What is CrossFit Endurance? First we need to define “endurance.” Endurance is defined as “the ability of an organism to exert itself and remain active for a long period of time, as well as its ability to resist, withstand, recover from, and have immunity to trauma, wounds, or fatigue.”
Isn’t that CrossFit in general? In all seriousness, cardiovascular and respiratory endurance is only one of the ten fitness domains that make up the core of CrossFit. The other domains include stamina, strength, flexibility, power, speed, coordination, agility, balance, and accuracy. A well-rounded CrossFit program should include varied exercises that promote physical competence in all ten areas.
A person needs to improve their “engine” to truly excel at CrossFit. There are several ways you can improve your engine. Working on various endurance aspects such as aerobic threshold, lactate threshold, VO2 max, and speed endurance will all help you reach your full potential. The fittest men and women on earth incorporate these components to constantly refine their endurance capacity.
How do you start? How do you build better engines? How do you increase your endurance capacity? The good news is you already have a great base program. Our daily CrossFit training is all inclusive and touches on all ten fitness domains. Anytime you see rowing, running, and an assault bike in a workout you can pretty much guarantee that you are working on refining your endurance capacity in some way. In fact, many Crossfitters can attest to the fact that the CrossFit training methodology has led to PRs in their race times without really “training” for a race. The old logic of training for races by running long distances (without predetermined workout goals) for hours on end is out. CrossFit Endurance training eliminates the unnecessary volume of training while increasing intensity. Let us take a minute to define and explain each of the aspects CrossFit Endurance will incorporate.
The aerobic threshold is the level of effort at which anaerobic energy pathways start to become a significant part of energy production. Runners want to increase their aerobic threshold because this will enable them to run a faster pace for a longer time before tapping into the anaerobic metabolism. This is important because the anaerobic metabolism cannot be sustained as long at the aerobic pathways. Aerobic threshold workouts are steady workouts at a moderate intensity to develop fuel efficiency (burn fat), the muscular skeletal system, and aerobic endurance (1).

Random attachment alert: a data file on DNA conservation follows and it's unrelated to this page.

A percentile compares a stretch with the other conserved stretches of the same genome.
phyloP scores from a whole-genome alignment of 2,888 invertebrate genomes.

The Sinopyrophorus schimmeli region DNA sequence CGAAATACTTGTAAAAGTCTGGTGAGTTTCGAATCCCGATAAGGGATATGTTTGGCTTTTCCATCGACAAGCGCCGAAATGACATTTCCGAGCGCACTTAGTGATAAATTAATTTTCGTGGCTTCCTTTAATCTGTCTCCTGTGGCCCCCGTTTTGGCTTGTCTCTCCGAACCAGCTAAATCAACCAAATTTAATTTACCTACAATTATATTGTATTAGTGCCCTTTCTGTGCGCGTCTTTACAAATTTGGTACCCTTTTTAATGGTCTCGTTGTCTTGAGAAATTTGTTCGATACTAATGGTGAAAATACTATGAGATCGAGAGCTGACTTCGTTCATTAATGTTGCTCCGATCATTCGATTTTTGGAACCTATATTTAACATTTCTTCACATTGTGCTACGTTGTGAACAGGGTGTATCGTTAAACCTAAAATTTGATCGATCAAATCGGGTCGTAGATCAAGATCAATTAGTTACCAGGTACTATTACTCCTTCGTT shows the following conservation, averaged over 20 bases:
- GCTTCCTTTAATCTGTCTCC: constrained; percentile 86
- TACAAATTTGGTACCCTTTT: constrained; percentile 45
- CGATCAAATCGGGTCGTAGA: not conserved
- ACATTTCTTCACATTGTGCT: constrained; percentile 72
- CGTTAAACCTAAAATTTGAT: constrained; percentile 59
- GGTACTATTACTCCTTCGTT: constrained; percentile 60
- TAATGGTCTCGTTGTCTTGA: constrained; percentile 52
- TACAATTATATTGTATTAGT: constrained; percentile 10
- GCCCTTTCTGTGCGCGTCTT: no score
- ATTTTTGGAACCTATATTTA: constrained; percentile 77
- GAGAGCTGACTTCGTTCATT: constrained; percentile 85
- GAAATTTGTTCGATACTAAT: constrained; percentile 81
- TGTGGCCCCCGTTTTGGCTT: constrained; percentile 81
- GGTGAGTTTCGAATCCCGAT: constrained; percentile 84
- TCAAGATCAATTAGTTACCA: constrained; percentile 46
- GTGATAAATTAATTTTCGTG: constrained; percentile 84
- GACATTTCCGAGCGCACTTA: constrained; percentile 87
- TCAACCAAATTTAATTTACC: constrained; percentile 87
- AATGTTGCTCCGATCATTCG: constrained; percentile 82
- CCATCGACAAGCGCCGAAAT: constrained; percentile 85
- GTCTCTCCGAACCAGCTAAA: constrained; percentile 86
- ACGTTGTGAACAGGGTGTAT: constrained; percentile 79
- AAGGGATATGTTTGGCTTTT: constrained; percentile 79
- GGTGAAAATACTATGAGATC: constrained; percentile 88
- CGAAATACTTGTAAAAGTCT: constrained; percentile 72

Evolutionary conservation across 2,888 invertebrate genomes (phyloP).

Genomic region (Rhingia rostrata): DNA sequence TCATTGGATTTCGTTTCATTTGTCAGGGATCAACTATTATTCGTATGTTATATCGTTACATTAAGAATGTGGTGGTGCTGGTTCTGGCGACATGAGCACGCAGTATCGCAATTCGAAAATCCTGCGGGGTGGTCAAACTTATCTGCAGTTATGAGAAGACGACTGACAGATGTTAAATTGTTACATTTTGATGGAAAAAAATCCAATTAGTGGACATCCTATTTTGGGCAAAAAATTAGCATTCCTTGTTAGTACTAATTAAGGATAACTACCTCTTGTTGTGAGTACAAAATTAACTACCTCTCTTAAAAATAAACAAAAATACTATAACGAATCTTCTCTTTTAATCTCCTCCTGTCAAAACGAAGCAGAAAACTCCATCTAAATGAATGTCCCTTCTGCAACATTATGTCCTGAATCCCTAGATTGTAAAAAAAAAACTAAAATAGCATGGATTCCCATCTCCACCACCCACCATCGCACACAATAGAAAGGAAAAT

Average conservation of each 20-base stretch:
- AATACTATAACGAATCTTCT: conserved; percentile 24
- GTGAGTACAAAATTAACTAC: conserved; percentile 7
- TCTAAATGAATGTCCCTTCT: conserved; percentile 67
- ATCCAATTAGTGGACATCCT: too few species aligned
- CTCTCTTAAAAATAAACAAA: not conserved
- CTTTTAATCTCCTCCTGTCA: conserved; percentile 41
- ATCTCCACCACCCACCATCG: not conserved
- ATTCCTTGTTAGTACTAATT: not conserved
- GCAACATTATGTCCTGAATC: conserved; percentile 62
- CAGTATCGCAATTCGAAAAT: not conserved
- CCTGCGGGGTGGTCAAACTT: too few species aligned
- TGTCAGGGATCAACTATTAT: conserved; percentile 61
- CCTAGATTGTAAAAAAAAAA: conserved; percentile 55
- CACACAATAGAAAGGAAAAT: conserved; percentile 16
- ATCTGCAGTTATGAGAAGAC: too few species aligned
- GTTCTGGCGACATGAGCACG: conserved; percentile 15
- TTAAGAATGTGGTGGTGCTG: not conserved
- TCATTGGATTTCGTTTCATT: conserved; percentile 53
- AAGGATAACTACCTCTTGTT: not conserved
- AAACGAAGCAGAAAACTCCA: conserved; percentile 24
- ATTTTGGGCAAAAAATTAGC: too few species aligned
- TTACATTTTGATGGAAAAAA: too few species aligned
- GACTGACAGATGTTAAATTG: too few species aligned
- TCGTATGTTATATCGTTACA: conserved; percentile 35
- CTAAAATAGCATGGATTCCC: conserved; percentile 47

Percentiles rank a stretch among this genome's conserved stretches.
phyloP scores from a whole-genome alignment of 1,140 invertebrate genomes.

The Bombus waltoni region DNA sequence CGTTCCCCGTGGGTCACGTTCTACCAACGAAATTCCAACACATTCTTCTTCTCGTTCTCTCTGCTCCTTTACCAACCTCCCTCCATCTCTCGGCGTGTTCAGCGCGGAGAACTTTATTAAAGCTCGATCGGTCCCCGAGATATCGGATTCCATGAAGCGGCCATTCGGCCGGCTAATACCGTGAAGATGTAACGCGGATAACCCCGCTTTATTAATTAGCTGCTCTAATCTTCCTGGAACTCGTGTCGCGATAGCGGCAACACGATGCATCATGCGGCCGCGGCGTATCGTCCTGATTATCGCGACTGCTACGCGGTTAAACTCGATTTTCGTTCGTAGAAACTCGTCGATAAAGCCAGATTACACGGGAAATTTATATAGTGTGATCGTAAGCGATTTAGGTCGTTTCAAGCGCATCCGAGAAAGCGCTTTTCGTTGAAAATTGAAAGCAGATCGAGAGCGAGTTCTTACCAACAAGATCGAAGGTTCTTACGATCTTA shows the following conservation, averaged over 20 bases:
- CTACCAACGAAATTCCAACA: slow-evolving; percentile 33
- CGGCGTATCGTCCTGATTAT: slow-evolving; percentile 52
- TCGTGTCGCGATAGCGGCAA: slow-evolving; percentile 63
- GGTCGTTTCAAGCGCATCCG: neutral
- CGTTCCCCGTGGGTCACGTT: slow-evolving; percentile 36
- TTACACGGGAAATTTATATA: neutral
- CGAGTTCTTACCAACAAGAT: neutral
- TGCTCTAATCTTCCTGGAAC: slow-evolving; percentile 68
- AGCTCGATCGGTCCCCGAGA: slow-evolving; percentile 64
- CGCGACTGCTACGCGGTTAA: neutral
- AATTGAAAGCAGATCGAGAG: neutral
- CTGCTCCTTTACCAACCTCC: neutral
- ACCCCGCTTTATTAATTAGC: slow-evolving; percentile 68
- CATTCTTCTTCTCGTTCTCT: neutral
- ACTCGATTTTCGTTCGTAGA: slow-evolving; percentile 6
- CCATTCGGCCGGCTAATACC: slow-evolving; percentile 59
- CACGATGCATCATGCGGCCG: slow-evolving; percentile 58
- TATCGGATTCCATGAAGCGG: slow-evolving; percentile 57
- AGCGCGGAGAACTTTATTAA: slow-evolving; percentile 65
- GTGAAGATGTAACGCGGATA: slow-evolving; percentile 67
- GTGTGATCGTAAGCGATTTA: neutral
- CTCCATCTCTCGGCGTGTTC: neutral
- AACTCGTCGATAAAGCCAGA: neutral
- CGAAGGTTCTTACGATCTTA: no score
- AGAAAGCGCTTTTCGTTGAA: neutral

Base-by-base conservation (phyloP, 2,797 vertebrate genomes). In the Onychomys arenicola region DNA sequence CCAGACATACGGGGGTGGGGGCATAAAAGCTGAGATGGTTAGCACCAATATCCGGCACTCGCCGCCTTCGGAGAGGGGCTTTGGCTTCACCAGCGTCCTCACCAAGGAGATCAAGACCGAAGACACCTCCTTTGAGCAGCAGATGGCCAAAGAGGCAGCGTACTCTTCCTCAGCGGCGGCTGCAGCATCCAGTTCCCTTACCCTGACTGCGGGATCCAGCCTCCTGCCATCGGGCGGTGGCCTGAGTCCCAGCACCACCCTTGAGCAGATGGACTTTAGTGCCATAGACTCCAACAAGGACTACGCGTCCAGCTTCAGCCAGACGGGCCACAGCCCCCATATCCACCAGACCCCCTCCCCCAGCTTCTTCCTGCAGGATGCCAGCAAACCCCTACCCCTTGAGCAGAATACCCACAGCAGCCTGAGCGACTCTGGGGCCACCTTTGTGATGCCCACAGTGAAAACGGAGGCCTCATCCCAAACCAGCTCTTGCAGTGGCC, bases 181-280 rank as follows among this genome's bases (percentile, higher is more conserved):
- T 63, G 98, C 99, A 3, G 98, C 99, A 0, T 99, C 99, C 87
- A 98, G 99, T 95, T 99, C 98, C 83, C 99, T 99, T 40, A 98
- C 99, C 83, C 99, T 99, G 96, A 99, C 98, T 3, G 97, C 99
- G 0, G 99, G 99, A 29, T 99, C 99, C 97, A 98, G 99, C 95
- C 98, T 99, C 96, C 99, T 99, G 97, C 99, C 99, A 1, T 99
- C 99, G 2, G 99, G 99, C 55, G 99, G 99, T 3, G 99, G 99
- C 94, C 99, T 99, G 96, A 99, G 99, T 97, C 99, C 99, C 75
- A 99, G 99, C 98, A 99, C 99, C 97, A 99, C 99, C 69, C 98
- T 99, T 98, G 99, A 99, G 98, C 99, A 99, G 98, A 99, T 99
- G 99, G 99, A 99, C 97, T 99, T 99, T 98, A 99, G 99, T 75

Lactate threshold is defined as the intensity of exercise in which lactate begins to accumulate in the blood at a faster rate than it can be removed. This becomes problematic because the unbuffered acid in the blood makes you feel like you have to stop right away (2). Lactate threshold workouts are higher volume workouts with longer distance intervals at higher “threshold” intensities with less rest between reps and/or sets (1).
V02 max is defined as the maximal volume of oxygen that the body can deliver to the working muscles per minute. Although your VO2 max is largely genetic, studies have shown that targeted VO2 max training can improve your V02 max up to 15%. VO2 Max workouts are generally lower volume workouts, shorter distance intervals at higher intensities, with more rest between reps and/or sets (1, 3). An example of a workout to improve your VO2 max is a 60:60 where you work for 60 seconds max effort and 60 seconds easy recovery. If you’re running, this will be faster than 5k race pace and then recovering at a lower pace for 15-20 rounds (3).
Speed endurance is the ability to prolong the amount of time where a near maximal speed can be maintained. Speed endurance workouts are generally very low volume workouts with intervals less than 60 seconds (1, 4). They are performed at extremely high intensities, and they are used to recruit fast twitch fibers. The body is forced to adapt to these conditions, which leads to better endurance and recovery between reps and/or sets. An example of speed endurance workout would be something like 6 sets of shuttle run sprints (up to 30 meters) with 90 seconds rest in between sets (4).
OPCF will be launching our 6 week CrossFit Endurance program April 25th. The program will be available to members, as well as non-members, and it is a great supplement to our current CrossFit training program. Our program will incorporate all aspects of CrossFit endurance training from aerobic capacity, lactate threshold, VO2 max, and speed endurance training. Let’s build those engines!!!! If you are an OPCF bootcamp member or not a member of OPCF, sign up here today!